Find a Security Clearance Job!

Military


F-97A / F-94C Starfire

The next stage of improving the Starfire was the modification, formerly known as the F-97A and Lockheed L-188, later renamed the F-94C. New feature included, Pratt & Whitney J48-P-5 or -5A engine (8,300-1b thrust with afterburner; 6,250-1b, without); thinner wings, with increased dihedral; sweptback horizontal stabilizer; aft dive flaps, drag chute; and longer nose with radome in retractable shield. Allrocket armament accommodated 48 2.75-inch folding-fin aerial rockets 24 in a ring of firing tubes around the nose and 24 in two cylindrical pods. One pod was located on each of the two wings, midway between root and tip. Alsb featured were wing and horizontal stabilizer thermal de-icing, single-point refueling, greater fuel capacity, as well as the Hughes E-5 fire-control system and Westinghouse W-3A autopilot (for, instrument approach).

The prototype flight took place 11 months before the Yk'-9413's first official flight. Converted F-94A.s were used in each case. The entire F-94 program finally totalled 862 productions--109 F-94As (against a fret order for 160), 856 F-84Bs, and 387 F-94Cs (originally known as F-97As). Air Force records, however, showed only 2 prototypes (1 YF-94B and 1 YF-94C) officially accepted-others were accounted for as production aircraft, or charged to another program (as were the P-94A prototypes, developed from F-80C and T-33 productions).

The USAF decision for a redesigned F-94 (referred to as the F 97A) followed reappraisal of the F-94 program and January 1950 plans calling for haste in supplying the air defense forces with better and more of the Lockheed interim interceptors. The Air Force realized a drastically improved P-94A was not there for the asking. It then settled for a third, but "in-between type," that preceded the so-called F-97A-the F-94B, which still fell short of the Air Force's early 1960 expectations.

The F -97A, endorsed by the Air Force in February 1950, formally became the F-94C--third, biggest, and last of the F-94 model series as well as the final upshot of the basic Shooting Star design.

The F-94C ran immediately into trouble. To begin with, the first production deliveries were scheduled for 1951--far too early. Both the Pratt & Whitney J-48 engine and laminar wings specifically earmarked for the F-94C, were not likely to be fully developed when needed. Other improvements or new components (many also intended for the F-94B) were slipping. The automatic approach system was not ready; testing of the 250-kilowatt-radar, rocketnose, and collision-course sight was not due until 1951; development of an advanced fuel purging system showed scant progress, and the only autopilot available was too big even for the larger F-94C.

Although this plane was not accepted by the Air Force until May 1952, it did not go directly to the operational forces.

The Air Force allocated to the testing program the F -94C proto type (first flown as the YF-97A in January 1950 and accepted in October), together with 9 other aircraft received by the end of June 1962. None of these "test productions" performed well. ADC concluded that low speed (some 40 knots less than the F-89) and poor maneuverability downgraded the F-94C. Nevertheless, it would be acceptable if these deficiencies were corrected. Some of them-the unsatisfactory fuel system in particular-were reported by test pilots of the Air. Research and Development Center (ARDC) as resulting from poor design and substandard quality control during production. Others reflected a variety of causes that combined to erode the plane's efficiency.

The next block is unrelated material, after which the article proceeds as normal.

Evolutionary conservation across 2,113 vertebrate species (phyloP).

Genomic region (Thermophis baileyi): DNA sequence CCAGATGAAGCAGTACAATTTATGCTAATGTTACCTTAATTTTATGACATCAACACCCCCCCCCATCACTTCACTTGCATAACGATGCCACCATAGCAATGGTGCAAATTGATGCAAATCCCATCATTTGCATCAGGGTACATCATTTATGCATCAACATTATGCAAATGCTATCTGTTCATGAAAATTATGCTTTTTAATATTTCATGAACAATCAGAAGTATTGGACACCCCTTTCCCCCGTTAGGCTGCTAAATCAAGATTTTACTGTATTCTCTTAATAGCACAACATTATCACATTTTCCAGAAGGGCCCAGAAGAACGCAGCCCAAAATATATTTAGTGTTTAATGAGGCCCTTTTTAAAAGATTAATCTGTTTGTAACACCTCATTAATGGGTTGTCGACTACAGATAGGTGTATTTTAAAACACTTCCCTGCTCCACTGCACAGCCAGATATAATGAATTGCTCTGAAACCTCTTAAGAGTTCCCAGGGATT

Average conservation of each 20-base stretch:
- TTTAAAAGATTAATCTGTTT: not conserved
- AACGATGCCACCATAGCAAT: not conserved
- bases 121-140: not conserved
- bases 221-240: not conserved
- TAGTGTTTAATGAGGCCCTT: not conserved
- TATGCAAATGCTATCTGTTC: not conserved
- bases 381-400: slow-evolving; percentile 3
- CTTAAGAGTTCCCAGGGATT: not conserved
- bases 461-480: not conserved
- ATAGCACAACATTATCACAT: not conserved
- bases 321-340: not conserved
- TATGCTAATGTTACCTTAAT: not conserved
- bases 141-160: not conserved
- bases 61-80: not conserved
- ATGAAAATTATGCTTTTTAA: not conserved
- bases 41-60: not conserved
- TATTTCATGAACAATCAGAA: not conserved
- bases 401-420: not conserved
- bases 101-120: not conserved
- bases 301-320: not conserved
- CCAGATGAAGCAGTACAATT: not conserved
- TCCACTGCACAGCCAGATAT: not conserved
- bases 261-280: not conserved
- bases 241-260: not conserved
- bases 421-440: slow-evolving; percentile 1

On its first trial in August 1951, the F-94C's J48-P-5 engine had passed its 150-hour qualification test, but its afterburner had warped and cracked. After much testing and redesign, the engine finally passed new qualification tests in May 1952 with afterburner intact. Fuel burner nozzle failures occurred soon afterward. Since it was impossible to find defective nozzles by visual inspection, the F-94Cs were grounded. Fitting all engines with improved nozzles solved the problem before the end of 1952. Despite fairly good engine performance after some modifications, the Air Force in mid-1962 still sought to enhance the rate of climb and high-altitude reliability of the P-5. It considered switching to the higher thrust J48-P8, but installation difficulties wiped out the project.

A joint study (Headquarters USAF, Air Proving Ground Command (APGC), ARDC, and ADC) called for variable position dive brakes, aileron spoilers, a better drag chute, and further improve ment of the engine reliability. The study also recommended speedy installation of the aircraft's new rocket armament (early F 94Cs still carried machineguns) and additional rockets.

By mid-October 1952, the F-94C's flight characteristics and con trols were improved. More than $3.5 million had been allotted to modify the cockpits of early F-94Cs (Some 260 F-94Cs would probably feature the F-94A and F-94B small cockpits and the Air Force did not expect $3.5 million to fill the bill. ), and work was underway to correct the aircraft's inadequate de-icing boots and faulty stall warnings. Lockheed had also arranged for field installation of the variable position dive brakes and aileron spoilers. Drag chute improvements were progressing and ways to upgrade the engine's reliability were under review. Armament difficulties, however, remained unsolved.